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When to use React.memo and React.useCallback for Performance Optimisation

Always profile before any optimisation. And ask yourself: does the increased performance worth increased complexity?


Vladimir Vovk

3 months ago | 3 min read


The Problem

Sometimes we can see that people tend to wrap every callback function into useCallback hook and use memo for every component in their app (even for really simple components like buttons).

And if you will ask why do they do that, the answer probably will be "to make the app faster". But is it really true?

Optimising Performance

Let's take a look at the official Optimising Performance React document:

Internally, React uses several clever techniques to minimise the number of costly DOM operations required to update the UI. For many applications, using React will lead to a fast user interface without doing much work to specifically optimise for performance.

Also, the common advice for performance optimisation is that we need to measure performance and understand the problem first before we start doing anything. Otherwise, we are doing Premature Optimisation which is an anti-pattern in software development.

Optimisation can reduce readability and add code that is used only to improve the performance. This may complicate programs or systems, making them harder to maintain and debug. As a result, optimisation or performance tuning is often performed at the end of the development stage.


To decide whether React should update the DOM it will render a component (using Virtual DOM), compare the result with the previous render and if the render results are different then React will update the DOM.

By wrapping a component with memo React will render it the first time and memoize the result. And for the next render, if props will be the same, React will reuse the latest rendered result. So we can have a performance boost by reusing a memoized component and skipping a virtual DOM difference check (which is fast).

By default React.memo will only shallowly compare complex objects in the props object. If you want control over the comparison, you can also provide a custom comparison function as the second argument.

Also be aware that if a component wrapped in React.memo has a useState, useReducer or useContext hook in its implementation, it will still re-render when state or context change.

So, when it is a good idea to use React.memo?

  • A component renders the same result given the same props.
  • It re-renders often.
  • Props do not change much between renders.
  • A component should be complex enough to reason memo props equality check.

Remember to always profile before starting any optimisation.

Also measure the benefits of applying React.memo to be sure it speeds up your component.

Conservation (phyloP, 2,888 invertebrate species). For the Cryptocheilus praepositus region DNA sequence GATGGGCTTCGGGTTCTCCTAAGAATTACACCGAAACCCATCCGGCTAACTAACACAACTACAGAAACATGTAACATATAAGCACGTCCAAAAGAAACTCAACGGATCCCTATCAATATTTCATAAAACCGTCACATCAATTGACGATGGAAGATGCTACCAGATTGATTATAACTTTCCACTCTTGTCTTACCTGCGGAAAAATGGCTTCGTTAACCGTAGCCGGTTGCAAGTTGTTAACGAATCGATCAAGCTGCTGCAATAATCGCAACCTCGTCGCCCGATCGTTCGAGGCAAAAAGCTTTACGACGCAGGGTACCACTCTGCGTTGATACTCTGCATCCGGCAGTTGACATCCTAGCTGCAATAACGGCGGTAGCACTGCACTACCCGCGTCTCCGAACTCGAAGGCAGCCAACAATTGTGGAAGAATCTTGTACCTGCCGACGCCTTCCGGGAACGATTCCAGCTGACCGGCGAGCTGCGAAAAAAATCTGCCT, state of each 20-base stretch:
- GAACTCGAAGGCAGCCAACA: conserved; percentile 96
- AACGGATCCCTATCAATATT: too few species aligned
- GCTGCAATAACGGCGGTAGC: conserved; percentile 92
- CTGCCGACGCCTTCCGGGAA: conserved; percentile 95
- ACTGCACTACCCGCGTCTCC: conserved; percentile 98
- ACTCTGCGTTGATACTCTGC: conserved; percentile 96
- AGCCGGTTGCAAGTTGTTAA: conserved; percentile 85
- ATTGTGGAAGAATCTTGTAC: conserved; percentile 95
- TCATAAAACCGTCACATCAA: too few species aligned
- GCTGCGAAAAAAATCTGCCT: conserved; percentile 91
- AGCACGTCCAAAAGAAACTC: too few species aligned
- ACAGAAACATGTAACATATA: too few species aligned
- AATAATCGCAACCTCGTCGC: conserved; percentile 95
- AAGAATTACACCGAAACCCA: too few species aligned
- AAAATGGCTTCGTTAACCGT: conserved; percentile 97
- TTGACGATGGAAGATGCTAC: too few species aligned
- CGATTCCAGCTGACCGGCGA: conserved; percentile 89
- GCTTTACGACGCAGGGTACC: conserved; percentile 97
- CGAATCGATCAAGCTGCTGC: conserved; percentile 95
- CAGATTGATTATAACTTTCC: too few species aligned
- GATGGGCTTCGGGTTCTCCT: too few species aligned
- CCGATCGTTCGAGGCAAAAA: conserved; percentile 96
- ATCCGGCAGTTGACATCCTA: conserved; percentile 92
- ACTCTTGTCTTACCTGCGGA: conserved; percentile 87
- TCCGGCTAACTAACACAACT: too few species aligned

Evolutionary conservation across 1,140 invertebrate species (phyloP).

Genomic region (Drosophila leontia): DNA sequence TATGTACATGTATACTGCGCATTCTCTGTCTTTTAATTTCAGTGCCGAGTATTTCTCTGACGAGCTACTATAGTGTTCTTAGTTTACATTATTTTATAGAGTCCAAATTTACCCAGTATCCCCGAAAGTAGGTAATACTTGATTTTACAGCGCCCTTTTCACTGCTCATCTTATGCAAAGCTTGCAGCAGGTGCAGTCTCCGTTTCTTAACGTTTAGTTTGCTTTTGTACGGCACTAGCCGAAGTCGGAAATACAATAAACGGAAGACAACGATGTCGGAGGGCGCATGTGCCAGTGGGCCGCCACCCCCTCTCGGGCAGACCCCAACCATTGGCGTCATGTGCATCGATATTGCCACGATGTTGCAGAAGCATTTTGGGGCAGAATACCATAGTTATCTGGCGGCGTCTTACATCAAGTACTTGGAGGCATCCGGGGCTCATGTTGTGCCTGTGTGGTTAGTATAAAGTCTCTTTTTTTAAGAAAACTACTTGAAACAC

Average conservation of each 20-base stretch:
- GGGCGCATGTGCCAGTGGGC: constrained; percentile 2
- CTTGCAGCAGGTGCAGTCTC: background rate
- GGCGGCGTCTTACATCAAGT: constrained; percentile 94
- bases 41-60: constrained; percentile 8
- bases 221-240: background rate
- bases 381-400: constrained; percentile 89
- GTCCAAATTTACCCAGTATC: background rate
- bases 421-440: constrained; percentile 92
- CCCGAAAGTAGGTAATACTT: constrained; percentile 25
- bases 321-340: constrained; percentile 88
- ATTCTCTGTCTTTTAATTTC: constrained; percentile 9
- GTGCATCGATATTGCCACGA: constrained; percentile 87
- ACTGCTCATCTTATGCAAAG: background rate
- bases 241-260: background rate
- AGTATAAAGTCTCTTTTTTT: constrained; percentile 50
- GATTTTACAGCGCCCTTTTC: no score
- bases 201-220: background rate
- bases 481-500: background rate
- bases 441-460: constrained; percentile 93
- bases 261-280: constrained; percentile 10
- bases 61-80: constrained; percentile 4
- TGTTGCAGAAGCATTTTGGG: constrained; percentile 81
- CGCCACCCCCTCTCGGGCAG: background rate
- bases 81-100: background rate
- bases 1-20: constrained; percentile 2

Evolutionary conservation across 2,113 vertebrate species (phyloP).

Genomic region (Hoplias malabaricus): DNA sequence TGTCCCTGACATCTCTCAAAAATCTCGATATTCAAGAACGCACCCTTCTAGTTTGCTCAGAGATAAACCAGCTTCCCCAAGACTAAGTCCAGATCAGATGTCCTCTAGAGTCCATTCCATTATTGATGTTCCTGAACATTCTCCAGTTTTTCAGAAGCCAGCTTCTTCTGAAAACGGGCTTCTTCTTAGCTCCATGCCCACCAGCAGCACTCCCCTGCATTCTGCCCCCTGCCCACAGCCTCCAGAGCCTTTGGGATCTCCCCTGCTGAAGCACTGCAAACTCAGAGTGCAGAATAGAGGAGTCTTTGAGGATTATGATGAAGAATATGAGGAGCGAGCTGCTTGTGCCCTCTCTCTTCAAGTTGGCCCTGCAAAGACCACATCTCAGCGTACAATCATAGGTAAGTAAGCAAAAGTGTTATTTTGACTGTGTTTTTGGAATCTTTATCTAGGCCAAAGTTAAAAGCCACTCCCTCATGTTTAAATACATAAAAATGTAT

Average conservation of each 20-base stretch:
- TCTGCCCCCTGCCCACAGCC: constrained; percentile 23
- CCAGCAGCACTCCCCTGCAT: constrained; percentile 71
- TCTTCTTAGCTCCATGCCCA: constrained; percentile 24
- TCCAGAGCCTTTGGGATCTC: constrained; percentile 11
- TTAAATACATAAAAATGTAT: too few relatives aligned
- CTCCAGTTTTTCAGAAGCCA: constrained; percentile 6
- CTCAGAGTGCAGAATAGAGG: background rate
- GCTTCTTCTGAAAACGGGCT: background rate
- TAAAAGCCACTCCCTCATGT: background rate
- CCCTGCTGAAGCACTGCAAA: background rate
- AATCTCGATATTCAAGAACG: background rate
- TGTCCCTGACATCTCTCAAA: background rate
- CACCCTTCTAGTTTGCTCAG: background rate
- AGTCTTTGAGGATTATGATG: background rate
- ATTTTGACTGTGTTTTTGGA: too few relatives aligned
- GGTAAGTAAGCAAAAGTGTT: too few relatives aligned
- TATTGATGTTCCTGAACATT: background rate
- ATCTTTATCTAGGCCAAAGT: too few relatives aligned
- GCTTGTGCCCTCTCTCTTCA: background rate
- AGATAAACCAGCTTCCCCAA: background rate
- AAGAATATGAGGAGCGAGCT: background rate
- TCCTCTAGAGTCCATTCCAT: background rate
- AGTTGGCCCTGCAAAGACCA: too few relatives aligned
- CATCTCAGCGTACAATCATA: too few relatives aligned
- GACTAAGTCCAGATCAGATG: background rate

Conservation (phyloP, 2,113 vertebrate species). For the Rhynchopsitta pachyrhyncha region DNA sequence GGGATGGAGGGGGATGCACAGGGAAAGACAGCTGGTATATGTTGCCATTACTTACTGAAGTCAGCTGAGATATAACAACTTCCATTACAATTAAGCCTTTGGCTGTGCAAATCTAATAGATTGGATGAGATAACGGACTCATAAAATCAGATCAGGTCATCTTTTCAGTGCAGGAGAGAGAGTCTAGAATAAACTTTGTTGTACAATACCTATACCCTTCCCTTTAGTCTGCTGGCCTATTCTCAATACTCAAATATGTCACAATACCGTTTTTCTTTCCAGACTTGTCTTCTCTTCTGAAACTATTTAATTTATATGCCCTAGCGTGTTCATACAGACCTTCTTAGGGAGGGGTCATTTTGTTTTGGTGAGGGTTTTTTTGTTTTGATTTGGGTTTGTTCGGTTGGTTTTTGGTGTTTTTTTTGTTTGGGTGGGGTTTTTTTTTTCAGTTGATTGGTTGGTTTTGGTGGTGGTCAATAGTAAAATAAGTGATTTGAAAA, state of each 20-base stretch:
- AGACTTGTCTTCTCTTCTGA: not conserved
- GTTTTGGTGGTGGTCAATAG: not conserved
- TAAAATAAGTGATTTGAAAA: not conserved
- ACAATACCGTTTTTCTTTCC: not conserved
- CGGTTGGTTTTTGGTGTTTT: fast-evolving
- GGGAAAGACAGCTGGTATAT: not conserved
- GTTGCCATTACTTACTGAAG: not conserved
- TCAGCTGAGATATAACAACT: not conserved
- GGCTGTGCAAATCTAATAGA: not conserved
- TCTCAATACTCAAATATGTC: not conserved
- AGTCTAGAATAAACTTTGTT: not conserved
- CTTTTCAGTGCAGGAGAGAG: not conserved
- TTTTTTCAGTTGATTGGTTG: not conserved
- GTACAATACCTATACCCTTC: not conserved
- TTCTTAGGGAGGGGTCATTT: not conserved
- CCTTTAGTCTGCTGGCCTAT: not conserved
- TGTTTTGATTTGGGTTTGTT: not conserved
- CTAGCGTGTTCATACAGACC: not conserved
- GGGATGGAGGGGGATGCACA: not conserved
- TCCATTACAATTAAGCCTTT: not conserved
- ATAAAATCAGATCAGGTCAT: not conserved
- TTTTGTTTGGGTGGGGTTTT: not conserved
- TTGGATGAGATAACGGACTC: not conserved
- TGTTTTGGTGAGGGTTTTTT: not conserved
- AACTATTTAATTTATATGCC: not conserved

Because the function object equals only to itself, always use React.useCallback hook to pass callbacks to memoized components.

When it is better to avoid React.memo?

  • A component is not heavy and renders with different props.
  • It is a class-based component (extend PureComponent and use shouldComponentUpdate instead).
  • You can not quantify the performance gains.

Imagine a simple to render component. There is no need to optimise it because it is already fast.

Or a component that usually renders with different props. In this case, memoization does not provide benefits. Because React does an extra job on every rendering: it compares whether the previous and next props are equal. And because they are almost always different React will need to re-render a component anyway. So instead of a speed boost, we will need extra time to compare props.

Also, be aware that memoization costs additional computer memory.


According to the docs React.useCallback returns a memoized callback.

This is useful when passing callbacks to optimized child components that rely on reference equality to prevent unnecessary renders (e.g. shouldComponentUpdate).

So the React.useCallback hook solves the functions equality check problem (remember that the function object equals only to itself).

Given that, when it is good to use React.useCallback?

  • When we need to pass a function prop to a component wrapped with React.memo.
  • When a function is a dependency for a hook (e.g. useEffect(..., [function])).
  • When a function has an internal state (e.g. debounced or throttled callback).

Does it make sense to apply useCallback everywhere? No!

Because for light components, re-rendering does not create performance issues.

And keep in mind that even useCallback returns the same function object, still, the inline function, which is passed as a parameter, is re-created on every re-rendering.

By using useCallback we also increase our code complexity. And we have to keep the useCallback dependencies useCallback(..., deps) in sync with what we are using inside the memoized callback.

So it is recommended to use the exhaustive-deps rule as part of eslint-plugin-react-hooks package. It warns when dependencies are specified incorrectly and suggests a fix.


Always profile before any optimisation. And ask yourself: does the increased performance worth increased complexity?

Please post your thoughts in comments, press 💖 button and have a happy coding! 👻


Created by

Vladimir Vovk


Full-stack Developer

I am passionate about the web and mobile technologies, React Native, React, GraphQL, building beautiful user experiences, and making the world a better place. 🤓







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